Preschool administrators’ perception about parent involvement

Karaduman, Tuğçe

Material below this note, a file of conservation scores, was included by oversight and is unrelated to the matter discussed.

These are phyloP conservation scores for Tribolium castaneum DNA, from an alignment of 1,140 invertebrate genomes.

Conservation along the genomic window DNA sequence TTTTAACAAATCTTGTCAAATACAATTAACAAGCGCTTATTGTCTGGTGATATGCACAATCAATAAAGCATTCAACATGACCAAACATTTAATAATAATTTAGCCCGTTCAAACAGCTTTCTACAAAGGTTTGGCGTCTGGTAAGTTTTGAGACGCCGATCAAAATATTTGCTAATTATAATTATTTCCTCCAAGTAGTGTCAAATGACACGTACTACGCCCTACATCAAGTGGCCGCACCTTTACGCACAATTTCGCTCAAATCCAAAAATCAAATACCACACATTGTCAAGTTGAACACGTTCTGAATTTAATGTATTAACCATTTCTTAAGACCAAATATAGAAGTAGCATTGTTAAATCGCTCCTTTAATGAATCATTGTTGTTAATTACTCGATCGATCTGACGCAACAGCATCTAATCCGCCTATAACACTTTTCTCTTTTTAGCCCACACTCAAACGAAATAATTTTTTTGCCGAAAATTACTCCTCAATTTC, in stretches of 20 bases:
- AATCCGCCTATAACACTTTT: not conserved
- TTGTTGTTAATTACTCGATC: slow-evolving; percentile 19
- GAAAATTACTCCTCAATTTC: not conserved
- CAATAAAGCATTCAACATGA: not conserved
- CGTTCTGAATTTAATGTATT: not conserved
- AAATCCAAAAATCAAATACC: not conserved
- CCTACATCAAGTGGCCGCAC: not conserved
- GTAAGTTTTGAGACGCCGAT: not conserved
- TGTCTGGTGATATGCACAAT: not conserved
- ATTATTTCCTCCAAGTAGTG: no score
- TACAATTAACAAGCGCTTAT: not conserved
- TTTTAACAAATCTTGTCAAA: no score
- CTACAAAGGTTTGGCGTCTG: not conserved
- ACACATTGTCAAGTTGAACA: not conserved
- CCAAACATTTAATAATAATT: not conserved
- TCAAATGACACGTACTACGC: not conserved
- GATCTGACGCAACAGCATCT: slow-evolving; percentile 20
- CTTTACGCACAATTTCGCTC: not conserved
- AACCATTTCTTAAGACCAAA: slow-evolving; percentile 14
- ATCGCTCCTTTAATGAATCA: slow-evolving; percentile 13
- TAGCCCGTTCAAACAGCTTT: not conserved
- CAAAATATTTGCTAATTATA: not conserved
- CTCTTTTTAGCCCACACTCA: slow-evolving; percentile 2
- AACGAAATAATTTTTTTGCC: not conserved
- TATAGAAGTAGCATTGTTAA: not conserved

The aim of this study was to identify the perception of administrators regarding parent involvement activities; to define home-based, school-based and home-school conferencing activities of parent involvement that are practiced by private preschools; and to show how administrators define their own leadership in the parent involvement process. The study was conducted during the 2015-2016 academic year in Ankara with 16 preschool administrators working at the private preschools that are regulated by the Ministry of Education. The data of the study was collected by using semi-structured interviews that were developed and analyzed using the thematic analysis method by the researcher. The results showed that participating administrators have positive perceptions about parent involvement. In spite of schools practicing parent involvement by using most of the home-based, schoolbased and home-school conferencing activities, the administrators do not use certain types of activities like home visits, parent volunteered school trips and decision-making with parents. Thus, the activities are restricted in terms of variety. Also, the practice of leadership differs regarding the participants’ understanding of their roles. They take either active or passive leadership roles in the process of involving parents in education.